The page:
The Littlefields hope to continue the tradition for a few more seasons, but time will tell. "I'll always be able to get help with lights on the trees," Willis assures me, "but the wear and tear on James Brown is starting to show." He switches on the plastic figure, as Brown stiffly belts out his signature exhalation, "I Feel Good." "He just doesn't move the same way anymore."

Musicality is a central theme in the Littlefield light display, with gospel music kicking off each evening before veering into holiday classics. Listen carefully and you might hear Willis on the drums: He's been playing with the legendary gospel group Bells of Joy for years. (They still perform once a month at Stubb's Bar-B-Q.)

As the Clarksville Christmas spectacle has grown, so have the crowds; buses and limousines squeezing down the block; visitors coming from as far as Switzerland, on a sort of modern-day pilgrimage. Willis hands a candy cane to each and every one of them. "It's a token of love," he says.

I ask him what Christmas was like when he was a little boy, growing up in that very house, and a smile spreads across his face as he describes waking early to find presents under the tree. Kath­erine insists Christ­mas is more exciting now than when she was a child: "It brings us a lot of joy to make other people happy."

Over Thanksgiving, Willis plugged everything in, "just to test it," a false alarm which caused a momentary ripple of excitement down the block. Their screened-in back porch is currently festooned with as much Dallas Cowboys decor as Christmas decorations. Boxes overflowing with holiday lawn ornaments take up most of the space, including a 6-foot Santa still in hibernation – the season's highlight, its animated, automated movements an old-fashioned delight especially among children.

He avoids yard inflatables out of safety concerns, having done away with his blow-up Santa a few years back after someone tried to sit on its trampoline of a lap. The inflatables, Willis tells me, have all but taken over in the stores – gone are the days of battery-operated toys.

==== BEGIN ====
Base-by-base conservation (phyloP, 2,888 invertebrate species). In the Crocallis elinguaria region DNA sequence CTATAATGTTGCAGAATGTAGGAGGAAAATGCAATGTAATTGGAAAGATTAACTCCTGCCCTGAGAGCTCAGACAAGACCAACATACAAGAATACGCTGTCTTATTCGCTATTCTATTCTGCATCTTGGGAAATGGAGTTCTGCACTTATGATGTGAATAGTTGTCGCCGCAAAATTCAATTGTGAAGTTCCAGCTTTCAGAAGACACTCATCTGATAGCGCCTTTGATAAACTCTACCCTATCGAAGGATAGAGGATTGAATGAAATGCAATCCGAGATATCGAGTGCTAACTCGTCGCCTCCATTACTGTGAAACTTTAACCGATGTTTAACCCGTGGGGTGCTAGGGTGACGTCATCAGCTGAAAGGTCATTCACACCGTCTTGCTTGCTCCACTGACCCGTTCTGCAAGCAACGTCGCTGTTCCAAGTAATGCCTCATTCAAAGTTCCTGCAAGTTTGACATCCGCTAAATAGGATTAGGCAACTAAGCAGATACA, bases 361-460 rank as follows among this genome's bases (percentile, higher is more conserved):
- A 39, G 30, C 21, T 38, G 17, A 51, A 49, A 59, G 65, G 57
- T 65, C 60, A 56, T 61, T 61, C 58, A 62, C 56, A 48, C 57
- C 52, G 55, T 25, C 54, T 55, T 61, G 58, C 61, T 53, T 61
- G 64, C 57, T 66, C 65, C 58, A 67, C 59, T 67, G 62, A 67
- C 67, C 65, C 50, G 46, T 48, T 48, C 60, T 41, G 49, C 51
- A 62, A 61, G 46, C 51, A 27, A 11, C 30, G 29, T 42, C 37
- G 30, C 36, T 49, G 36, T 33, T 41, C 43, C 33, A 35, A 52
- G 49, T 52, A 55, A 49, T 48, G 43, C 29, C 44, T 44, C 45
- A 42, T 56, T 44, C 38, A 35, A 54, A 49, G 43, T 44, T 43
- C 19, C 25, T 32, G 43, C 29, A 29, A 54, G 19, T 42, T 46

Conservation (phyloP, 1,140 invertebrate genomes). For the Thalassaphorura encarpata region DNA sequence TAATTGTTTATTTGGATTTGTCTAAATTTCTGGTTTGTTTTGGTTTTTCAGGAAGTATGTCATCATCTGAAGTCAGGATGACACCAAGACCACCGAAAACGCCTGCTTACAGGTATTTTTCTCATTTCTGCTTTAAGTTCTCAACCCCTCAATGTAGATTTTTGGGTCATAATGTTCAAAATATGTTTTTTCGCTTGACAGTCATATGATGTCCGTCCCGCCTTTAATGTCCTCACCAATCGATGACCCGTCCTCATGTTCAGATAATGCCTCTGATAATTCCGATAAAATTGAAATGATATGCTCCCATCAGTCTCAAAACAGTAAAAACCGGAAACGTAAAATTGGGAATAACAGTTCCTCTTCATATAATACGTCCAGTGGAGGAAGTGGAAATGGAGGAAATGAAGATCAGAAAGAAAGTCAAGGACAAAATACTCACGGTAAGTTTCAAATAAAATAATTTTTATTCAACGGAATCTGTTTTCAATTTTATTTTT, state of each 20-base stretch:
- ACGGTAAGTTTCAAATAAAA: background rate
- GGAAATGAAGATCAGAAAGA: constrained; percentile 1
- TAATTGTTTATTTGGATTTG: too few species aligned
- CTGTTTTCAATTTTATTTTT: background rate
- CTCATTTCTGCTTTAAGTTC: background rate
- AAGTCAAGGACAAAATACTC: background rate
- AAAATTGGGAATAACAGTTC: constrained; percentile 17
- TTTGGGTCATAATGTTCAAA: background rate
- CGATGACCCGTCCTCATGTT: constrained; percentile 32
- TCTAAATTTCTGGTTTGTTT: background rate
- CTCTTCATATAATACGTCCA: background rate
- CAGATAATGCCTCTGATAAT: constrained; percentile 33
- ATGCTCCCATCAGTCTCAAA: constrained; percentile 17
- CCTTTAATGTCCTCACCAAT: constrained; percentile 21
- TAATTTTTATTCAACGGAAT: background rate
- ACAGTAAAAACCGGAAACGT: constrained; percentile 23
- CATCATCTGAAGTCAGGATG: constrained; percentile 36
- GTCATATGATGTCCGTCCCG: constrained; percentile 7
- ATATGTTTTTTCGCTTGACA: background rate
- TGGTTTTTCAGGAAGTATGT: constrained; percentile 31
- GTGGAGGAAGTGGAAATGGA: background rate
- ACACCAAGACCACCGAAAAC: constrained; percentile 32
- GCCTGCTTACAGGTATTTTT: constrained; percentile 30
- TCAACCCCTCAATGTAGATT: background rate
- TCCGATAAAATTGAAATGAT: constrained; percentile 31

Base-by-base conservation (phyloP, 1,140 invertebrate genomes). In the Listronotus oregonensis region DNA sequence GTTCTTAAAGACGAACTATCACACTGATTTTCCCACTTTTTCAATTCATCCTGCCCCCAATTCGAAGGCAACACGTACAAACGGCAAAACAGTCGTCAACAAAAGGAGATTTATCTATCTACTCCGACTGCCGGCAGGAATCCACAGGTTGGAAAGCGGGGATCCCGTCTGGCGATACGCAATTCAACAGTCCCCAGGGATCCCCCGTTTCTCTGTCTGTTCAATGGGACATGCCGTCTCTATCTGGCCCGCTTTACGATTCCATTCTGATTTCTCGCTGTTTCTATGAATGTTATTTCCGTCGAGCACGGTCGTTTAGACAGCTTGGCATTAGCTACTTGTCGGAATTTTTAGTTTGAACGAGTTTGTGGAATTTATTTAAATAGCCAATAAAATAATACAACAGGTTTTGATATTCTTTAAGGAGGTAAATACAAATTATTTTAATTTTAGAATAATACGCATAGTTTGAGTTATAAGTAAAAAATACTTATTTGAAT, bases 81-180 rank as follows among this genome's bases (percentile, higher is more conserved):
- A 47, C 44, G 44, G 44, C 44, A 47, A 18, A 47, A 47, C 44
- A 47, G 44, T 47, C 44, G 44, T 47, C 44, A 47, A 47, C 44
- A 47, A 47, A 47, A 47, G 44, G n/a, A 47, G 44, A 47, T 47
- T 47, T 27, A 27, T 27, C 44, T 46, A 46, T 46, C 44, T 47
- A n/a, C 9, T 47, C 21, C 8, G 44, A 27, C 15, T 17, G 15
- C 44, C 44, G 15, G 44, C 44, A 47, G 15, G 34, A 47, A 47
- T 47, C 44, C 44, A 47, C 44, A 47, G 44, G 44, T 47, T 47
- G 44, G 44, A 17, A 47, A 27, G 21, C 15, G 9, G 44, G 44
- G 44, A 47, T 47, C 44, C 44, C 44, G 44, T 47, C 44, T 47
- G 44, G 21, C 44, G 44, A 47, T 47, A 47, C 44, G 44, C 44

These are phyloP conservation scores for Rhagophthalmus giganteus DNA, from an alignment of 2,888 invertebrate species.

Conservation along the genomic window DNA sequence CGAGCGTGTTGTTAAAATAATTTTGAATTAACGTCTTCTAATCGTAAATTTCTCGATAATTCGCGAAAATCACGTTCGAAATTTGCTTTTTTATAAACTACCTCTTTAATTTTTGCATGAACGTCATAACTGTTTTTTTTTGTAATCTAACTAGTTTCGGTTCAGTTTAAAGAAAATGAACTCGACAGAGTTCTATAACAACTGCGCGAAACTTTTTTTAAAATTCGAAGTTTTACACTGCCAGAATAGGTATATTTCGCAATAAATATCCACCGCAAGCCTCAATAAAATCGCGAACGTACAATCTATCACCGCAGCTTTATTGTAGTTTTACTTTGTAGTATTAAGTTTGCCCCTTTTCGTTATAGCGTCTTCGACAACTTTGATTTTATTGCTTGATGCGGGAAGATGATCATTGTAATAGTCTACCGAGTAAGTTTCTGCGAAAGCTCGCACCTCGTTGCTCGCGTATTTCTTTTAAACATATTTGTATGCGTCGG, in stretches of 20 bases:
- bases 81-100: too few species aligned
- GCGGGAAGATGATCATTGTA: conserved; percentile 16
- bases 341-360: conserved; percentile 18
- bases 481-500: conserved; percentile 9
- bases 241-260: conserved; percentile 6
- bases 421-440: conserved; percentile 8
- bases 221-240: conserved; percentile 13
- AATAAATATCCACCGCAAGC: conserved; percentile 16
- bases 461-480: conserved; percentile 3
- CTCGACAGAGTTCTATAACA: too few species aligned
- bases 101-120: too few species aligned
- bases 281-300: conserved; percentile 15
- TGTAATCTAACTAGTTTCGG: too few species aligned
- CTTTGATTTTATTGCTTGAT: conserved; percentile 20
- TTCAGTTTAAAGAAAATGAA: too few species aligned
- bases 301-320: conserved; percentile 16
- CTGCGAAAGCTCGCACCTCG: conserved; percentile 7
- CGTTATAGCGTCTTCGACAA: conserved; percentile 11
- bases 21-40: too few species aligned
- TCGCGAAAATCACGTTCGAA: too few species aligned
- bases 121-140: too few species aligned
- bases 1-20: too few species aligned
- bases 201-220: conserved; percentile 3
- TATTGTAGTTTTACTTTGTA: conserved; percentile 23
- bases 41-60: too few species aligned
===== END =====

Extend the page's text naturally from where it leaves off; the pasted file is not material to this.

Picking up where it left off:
Willis and Katherine Littlefield’s Christmas display starts Mon., Dec. 16, and runs nightly 6-10pm through Christmas at 1611 W. 12th.

A note to readers: Bold and uncensored, The Austin Chronicle has been Austin’s independent news source for over 40 years, expressing the community’s political and environmental concerns and supporting its active cultural scene. Now more than ever, we need your support to continue supplying Austin with independent, free press. If real news is important to you, please consider making a donation of $5, $10 or whatever you can afford, to help keep our journalism on stands.

Support the Chronicle  

More Clarksville
Restaurant Review
Josephine House
An old-fashioned vibe encapsulated at Josephine House

Rachel Feit, July 26, 2013

The Historical Looking-Glass
The Historical Looking-Glass
A Clarksville photo gallery

Monica Riese, Feb. 10, 2012

More Christmas lights
Austin Trail of Lights ... Through the Windshield
Austin Trail of Lights ... Through the Windshield
Zilker holiday tradition adapts to COVID-19 by embracing a drive-through experience

Kevin Curtin, Dec. 4, 2020

Day Trips
Day Trips
A winter wonderland of lights and fun

Gerald E. McLeod, Nov. 29, 2013

More by Barbara Purcell
Deborah Hay's New Work for Dancers in Sweden Was a Long-Distance Creation
Deborah Hay's New Work for Dancers in Sweden Was a Long-Distance Creation
The pandemic forced the Austin choreographer to adapt her dance and even premiere for an audience of no one

Sept. 10, 2021

Artist Calder Kamin Envisions
Artist Calder Kamin Envisions "A World Without Waste"
With animals crafted from plastic bags, the Austin native turns our eyes to nature

July 2, 2021


Willis Littlefield, Katherine Littlefield, Clarksville, Charles Griffin Clark, Christmas lights

One click gets you all the newsletters listed below

Breaking news, arts coverage, and daily events

Keep up with happenings around town

Kevin Curtin's bimonthly cannabis musings

Austin's queerest news and events

Eric Goodman's Austin FC column, other soccer news

Information is power. Support the free press, so we can support Austin.   Support the Chronicle